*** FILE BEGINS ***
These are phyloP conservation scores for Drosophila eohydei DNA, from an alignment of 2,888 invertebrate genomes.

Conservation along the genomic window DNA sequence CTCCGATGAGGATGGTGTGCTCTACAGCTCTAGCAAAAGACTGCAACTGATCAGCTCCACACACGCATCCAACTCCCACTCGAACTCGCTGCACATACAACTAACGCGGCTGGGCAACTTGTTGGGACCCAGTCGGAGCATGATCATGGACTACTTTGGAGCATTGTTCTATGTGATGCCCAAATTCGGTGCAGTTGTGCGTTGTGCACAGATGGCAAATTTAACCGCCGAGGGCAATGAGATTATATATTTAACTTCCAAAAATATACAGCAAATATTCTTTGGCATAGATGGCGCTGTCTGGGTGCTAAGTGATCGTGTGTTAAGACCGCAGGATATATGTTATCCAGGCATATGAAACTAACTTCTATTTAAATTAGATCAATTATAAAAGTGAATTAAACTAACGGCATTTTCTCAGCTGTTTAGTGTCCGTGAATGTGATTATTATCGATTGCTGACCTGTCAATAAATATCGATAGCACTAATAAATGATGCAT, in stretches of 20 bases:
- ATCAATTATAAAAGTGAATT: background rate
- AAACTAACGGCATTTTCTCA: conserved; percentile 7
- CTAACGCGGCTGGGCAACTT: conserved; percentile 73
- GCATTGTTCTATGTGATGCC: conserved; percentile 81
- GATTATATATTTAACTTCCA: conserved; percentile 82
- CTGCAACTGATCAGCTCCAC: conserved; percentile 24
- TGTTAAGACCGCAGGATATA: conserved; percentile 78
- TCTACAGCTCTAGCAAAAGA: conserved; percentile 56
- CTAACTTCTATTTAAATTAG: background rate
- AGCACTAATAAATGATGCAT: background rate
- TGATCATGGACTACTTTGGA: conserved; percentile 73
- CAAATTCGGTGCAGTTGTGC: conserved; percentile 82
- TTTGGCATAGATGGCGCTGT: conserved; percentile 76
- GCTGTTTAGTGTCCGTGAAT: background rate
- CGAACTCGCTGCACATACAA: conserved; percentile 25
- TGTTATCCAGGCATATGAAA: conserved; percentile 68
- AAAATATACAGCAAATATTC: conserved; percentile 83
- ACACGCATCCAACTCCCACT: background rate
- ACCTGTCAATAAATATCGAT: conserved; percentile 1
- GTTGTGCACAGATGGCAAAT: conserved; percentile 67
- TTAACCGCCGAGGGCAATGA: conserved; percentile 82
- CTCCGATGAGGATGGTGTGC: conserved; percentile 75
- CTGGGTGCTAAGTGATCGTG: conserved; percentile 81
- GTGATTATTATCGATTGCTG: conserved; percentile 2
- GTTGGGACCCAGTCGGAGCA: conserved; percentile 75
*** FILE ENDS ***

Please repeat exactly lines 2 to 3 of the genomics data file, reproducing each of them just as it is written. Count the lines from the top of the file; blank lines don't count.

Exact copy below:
Conservation along the genomic window DNA sequence CTCCGATGAGGATGGTGTGCTCTACAGCTCTAGCAAAAGACTGCAACTGATCAGCTCCACACACGCATCCAACTCCCACTCGAACTCGCTGCACATACAACTAACGCGGCTGGGCAACTTGTTGGGACCCAGTCGGAGCATGATCATGGACTACTTTGGAGCATTGTTCTATGTGATGCCCAAATTCGGTGCAGTTGTGCGTTGTGCACAGATGGCAAATTTAACCGCCGAGGGCAATGAGATTATATATTTAACTTCCAAAAATATACAGCAAATATTCTTTGGCATAGATGGCGCTGTCTGGGTGCTAAGTGATCGTGTGTTAAGACCGCAGGATATATGTTATCCAGGCATATGAAACTAACTTCTATTTAAATTAGATCAATTATAAAAGTGAATTAAACTAACGGCATTTTCTCAGCTGTTTAGTGTCCGTGAATGTGATTATTATCGATTGCTGACCTGTCAATAAATATCGATAGCACTAATAAATGATGCAT, in stretches of 20 bases:
- ATCAATTATAAAAGTGAATT: background rate